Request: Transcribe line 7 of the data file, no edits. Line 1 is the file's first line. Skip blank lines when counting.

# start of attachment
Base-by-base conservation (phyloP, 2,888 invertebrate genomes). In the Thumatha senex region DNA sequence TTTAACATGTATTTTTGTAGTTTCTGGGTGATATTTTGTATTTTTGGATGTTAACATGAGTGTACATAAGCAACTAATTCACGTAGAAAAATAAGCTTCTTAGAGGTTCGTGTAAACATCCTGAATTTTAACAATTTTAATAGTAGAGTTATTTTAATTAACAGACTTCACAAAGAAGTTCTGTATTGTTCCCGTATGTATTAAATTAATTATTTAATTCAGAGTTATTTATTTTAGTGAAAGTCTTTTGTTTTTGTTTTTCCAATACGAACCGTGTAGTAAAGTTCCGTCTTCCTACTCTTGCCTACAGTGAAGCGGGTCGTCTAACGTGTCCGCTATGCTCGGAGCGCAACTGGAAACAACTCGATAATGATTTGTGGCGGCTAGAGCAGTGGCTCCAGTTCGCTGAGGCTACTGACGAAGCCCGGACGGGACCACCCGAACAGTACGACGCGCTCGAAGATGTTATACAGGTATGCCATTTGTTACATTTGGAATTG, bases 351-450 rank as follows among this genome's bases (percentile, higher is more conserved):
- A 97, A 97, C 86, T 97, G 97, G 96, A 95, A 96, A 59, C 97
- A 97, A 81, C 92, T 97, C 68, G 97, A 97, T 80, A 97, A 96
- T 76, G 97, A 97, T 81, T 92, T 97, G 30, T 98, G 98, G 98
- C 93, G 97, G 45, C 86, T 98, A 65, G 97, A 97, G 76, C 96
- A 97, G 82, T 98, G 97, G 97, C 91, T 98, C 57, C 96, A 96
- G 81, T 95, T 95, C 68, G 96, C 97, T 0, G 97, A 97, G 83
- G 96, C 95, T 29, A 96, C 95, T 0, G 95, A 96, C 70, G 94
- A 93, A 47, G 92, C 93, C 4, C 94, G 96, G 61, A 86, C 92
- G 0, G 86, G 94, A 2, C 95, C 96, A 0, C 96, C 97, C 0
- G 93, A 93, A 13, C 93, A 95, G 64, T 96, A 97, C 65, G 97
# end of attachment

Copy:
- G 81, T 95, T 95, C 68, G 96, C 97, T 0, G 97, A 97, G 83